This expanded jurisdiction would put UPD back in line with its old policies, when officers went off campus almost every Thursday, Friday and Saturday night, mostly to townhouses two blocks behind the Foggy Bottom Metro station. When officers received calls from local residents about noise, they would issue warnings to students and sometimes also to people unaffiliated with GW.
The two UPD officers interviewed said they never entered a home, but would sometimes ask students to hand over their GWorlds, though the officers weren’t sure what officials up the chain did with the information they collected.
D.C. officials began to catch on to the long-standing UPD practice last fall. MPD suspended two officers after they breached their authority in two separate incidents off campus.
The University quietly ignored the clash with the city, and announced a new policy to respond only to on-campus incidents this spring, then refused interviews with The Hatchet to explain the policy change.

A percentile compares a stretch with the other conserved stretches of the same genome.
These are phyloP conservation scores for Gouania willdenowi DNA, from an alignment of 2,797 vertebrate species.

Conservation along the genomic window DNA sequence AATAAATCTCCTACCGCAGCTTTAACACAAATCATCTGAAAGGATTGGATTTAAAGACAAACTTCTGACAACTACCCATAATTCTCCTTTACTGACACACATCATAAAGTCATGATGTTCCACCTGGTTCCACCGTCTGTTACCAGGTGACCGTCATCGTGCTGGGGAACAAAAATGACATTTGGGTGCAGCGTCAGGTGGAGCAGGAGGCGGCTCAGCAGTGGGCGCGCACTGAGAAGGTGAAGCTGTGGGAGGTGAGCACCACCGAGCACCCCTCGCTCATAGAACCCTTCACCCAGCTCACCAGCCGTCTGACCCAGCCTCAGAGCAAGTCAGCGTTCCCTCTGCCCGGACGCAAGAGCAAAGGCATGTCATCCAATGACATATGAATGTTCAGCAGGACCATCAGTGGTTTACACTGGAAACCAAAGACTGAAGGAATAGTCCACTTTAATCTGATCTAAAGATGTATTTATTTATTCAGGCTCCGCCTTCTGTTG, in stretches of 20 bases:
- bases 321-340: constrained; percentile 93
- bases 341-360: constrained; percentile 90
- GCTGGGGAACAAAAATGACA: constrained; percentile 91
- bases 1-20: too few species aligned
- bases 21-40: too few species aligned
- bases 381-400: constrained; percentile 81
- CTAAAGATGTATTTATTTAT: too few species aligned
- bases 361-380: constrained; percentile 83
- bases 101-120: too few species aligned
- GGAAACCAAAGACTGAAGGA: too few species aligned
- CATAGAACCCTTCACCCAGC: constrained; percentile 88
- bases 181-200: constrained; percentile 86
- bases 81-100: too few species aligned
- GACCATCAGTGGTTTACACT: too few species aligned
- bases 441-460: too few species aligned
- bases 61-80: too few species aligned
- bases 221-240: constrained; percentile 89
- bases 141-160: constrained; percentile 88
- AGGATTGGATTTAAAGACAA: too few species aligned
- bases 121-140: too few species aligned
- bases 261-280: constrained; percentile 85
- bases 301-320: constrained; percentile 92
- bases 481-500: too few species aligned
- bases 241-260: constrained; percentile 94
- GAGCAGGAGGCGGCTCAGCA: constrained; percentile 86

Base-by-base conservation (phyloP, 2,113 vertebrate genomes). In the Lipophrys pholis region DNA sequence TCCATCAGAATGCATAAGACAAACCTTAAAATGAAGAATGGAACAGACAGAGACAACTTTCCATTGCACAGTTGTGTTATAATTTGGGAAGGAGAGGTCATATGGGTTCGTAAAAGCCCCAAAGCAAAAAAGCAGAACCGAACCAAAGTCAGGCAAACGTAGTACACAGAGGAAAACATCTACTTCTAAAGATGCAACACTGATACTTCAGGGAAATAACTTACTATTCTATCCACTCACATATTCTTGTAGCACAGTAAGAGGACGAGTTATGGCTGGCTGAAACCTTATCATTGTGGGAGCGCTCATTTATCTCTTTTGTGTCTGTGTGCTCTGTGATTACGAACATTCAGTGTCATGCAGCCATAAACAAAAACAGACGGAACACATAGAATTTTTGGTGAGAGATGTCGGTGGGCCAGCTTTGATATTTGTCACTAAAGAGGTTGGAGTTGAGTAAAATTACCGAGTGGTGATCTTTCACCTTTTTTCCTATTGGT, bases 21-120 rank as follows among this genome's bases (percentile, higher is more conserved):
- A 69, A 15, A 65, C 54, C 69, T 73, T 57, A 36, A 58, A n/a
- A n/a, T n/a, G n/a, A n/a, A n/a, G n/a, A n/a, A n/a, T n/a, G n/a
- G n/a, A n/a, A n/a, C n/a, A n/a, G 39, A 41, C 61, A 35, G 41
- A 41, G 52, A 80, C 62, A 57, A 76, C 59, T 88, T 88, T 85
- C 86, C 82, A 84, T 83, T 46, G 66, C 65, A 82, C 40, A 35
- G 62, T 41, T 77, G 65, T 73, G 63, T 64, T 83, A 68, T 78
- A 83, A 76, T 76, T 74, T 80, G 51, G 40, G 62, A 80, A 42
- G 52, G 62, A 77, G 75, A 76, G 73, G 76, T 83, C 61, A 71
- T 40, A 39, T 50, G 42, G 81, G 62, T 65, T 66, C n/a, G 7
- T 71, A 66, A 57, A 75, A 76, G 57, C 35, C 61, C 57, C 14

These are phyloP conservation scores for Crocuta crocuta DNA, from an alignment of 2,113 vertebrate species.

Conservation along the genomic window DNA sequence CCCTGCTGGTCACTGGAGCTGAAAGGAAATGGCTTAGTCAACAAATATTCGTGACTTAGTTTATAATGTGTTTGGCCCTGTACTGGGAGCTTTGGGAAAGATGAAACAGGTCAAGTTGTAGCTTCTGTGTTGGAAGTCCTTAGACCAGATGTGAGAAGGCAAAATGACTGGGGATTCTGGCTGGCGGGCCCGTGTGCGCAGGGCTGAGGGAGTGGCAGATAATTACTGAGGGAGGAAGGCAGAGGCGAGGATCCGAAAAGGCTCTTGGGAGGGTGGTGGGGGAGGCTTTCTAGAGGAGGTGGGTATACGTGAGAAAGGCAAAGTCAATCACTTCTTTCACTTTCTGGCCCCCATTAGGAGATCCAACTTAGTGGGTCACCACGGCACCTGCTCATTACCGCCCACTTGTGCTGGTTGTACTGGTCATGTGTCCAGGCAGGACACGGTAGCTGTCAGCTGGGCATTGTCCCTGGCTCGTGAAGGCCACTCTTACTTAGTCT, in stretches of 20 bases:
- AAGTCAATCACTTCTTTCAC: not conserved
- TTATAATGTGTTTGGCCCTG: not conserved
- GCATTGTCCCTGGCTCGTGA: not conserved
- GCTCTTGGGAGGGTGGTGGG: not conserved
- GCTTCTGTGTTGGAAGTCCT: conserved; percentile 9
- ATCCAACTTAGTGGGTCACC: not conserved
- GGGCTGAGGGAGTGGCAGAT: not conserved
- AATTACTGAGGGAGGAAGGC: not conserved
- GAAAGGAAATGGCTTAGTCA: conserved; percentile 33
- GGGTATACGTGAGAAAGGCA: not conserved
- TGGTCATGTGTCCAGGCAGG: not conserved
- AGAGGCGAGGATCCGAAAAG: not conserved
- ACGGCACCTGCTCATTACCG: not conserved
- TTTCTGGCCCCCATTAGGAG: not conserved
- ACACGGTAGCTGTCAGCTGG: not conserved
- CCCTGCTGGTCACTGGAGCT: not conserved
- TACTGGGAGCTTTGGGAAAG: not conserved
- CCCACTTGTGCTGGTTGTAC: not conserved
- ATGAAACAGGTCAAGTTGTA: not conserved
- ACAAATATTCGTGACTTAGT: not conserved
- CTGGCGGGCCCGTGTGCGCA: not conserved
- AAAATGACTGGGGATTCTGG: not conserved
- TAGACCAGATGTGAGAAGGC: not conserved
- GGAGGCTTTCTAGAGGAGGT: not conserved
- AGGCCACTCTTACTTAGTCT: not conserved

A year later, officers say they still avoid confronting students or neighbors anywhere off campus grounds to avoid consequences from the city.
“Like, people were afraid to help people in the street who were stumbling or vomiting or – like, ‘Oh, there’s a fight in the street. Well, I can’t go’,” the first officer said.
UPD’s chief is still declining to talk about off-campus policies or how officers responded to noise complaints in the past.
“I don’t want to get into it a whole lot because we are trying to move forward with legislation,” Hay said in an interview this fall. “I don’t see it as being productive at this point.”
Starting to ‘look more like the MPD’
With a bill possibly heading to the D.C. Council after legislators return from their summer recess, legal experts say they are watching developments closely.
Robert Becker, an attorney and board member of the D.C. Open Government Coalition, said if a UPD officer knocked on the door of a student who lived off campus today, the student could turn the officer away.
“Because the student who lives off campus has the right to privacy, you have no obligation as an individual to talk to the police or to give your information,” said Becker, who was also a professor at GW.
He said municipal police forces, like MPD, must have “reasonable suspicion” that a person has committed a crime before they ask for an individual’s information. But Becker said if UPD, a special police force, began to operate like city police, he would expect officers to abide by the same benchmarks as local law enforcement.